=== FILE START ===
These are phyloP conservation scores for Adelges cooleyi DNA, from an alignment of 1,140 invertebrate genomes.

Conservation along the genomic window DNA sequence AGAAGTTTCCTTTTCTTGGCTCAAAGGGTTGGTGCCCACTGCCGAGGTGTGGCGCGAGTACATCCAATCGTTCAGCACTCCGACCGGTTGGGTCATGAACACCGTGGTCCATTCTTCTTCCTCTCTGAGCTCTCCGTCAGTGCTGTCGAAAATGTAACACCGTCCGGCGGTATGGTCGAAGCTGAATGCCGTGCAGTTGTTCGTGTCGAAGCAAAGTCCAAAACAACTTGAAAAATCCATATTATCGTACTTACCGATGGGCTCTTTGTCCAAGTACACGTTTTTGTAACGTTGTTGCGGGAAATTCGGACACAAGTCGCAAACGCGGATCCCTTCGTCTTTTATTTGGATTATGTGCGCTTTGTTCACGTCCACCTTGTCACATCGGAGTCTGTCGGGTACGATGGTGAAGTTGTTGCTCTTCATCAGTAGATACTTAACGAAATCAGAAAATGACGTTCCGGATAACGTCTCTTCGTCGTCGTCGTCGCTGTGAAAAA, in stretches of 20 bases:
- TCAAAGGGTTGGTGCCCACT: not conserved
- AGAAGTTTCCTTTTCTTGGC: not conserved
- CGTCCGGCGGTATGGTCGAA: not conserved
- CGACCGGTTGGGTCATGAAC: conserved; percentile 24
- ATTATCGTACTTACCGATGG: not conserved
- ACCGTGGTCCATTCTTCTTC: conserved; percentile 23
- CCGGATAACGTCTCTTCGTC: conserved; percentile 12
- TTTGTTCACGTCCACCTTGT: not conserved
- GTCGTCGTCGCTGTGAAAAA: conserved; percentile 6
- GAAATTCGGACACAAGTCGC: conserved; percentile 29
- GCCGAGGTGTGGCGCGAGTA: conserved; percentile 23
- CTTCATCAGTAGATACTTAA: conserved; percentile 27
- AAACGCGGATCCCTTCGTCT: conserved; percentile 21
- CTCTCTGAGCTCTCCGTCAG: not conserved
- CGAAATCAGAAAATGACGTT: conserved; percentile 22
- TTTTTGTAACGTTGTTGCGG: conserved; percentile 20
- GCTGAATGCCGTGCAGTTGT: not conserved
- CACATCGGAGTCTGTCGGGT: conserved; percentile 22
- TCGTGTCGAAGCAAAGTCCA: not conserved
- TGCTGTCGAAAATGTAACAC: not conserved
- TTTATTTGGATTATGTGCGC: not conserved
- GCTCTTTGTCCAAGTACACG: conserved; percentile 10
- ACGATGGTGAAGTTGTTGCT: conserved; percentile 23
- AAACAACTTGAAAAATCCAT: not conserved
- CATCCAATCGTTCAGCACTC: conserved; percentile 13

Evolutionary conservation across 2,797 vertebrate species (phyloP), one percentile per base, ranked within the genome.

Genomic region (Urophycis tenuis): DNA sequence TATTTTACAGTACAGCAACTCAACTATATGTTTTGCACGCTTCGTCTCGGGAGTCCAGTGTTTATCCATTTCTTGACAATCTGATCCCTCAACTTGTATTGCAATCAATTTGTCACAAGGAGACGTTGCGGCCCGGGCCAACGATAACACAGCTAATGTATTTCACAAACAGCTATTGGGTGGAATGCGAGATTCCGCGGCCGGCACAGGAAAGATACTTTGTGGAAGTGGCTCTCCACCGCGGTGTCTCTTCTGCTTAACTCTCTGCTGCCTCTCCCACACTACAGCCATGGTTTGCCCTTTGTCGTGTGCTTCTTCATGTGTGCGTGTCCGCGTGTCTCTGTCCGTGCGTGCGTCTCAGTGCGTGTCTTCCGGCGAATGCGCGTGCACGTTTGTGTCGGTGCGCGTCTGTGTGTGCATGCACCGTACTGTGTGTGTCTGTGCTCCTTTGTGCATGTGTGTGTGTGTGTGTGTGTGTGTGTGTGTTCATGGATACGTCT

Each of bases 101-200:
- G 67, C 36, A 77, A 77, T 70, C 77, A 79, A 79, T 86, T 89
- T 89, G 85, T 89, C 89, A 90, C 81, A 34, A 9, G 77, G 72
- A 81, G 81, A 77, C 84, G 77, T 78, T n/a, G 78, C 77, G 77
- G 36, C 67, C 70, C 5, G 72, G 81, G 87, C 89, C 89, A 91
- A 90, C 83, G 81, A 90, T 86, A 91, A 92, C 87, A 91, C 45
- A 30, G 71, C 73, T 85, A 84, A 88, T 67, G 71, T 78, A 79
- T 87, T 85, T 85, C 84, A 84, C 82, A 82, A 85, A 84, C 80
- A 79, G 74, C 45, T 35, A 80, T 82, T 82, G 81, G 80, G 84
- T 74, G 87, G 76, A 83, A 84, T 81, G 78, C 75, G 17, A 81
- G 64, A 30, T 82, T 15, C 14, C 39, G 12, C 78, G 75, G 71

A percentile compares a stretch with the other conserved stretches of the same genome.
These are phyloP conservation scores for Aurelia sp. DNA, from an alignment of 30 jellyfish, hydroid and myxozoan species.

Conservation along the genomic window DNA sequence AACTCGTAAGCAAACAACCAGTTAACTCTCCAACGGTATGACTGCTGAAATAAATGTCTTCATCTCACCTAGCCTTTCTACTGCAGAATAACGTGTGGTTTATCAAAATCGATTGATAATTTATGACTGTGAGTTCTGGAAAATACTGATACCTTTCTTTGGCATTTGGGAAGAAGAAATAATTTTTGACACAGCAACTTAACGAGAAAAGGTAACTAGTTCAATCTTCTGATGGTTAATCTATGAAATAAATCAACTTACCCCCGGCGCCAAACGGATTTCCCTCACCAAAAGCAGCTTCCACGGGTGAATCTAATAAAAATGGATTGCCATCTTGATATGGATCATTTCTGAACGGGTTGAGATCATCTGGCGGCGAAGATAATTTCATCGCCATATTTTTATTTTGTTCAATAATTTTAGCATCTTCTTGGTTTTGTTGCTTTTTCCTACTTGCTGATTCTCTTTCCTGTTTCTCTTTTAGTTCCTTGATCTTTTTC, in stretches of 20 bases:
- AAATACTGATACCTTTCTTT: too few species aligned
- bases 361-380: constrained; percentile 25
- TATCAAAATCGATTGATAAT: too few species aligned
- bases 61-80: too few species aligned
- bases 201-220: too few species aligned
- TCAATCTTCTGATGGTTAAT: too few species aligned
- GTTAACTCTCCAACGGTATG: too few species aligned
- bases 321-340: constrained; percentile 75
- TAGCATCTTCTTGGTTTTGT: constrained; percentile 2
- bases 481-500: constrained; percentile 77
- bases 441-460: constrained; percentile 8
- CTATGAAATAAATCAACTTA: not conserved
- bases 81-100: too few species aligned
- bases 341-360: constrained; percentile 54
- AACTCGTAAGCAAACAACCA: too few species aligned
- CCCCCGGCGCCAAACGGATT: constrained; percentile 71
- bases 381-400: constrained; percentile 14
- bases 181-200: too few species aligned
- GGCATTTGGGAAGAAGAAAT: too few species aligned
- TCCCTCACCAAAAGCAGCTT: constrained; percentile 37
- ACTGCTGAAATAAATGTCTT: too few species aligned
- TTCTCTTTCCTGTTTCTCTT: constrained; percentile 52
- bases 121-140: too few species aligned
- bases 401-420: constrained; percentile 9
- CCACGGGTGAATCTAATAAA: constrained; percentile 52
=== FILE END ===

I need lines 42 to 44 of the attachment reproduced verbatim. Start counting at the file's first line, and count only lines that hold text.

These are phyloP conservation scores for Aurelia sp. DNA, from an alignment of 30 jellyfish, hydroid and myxozoan species.

Conservation along the genomic window DNA sequence AACTCGTAAGCAAACAACCAGTTAACTCTCCAACGGTATGACTGCTGAAATAAATGTCTTCATCTCACCTAGCCTTTCTACTGCAGAATAACGTGTGGTTTATCAAAATCGATTGATAATTTATGACTGTGAGTTCTGGAAAATACTGATACCTTTCTTTGGCATTTGGGAAGAAGAAATAATTTTTGACACAGCAACTTAACGAGAAAAGGTAACTAGTTCAATCTTCTGATGGTTAATCTATGAAATAAATCAACTTACCCCCGGCGCCAAACGGATTTCCCTCACCAAAAGCAGCTTCCACGGGTGAATCTAATAAAAATGGATTGCCATCTTGATATGGATCATTTCTGAACGGGTTGAGATCATCTGGCGGCGAAGATAATTTCATCGCCATATTTTTATTTTGTTCAATAATTTTAGCATCTTCTTGGTTTTGTTGCTTTTTCCTACTTGCTGATTCTCTTTCCTGTTTCTCTTTTAGTTCCTTGATCTTTTTC, in stretches of 20 bases:
- AAATACTGATACCTTTCTTT: too few species aligned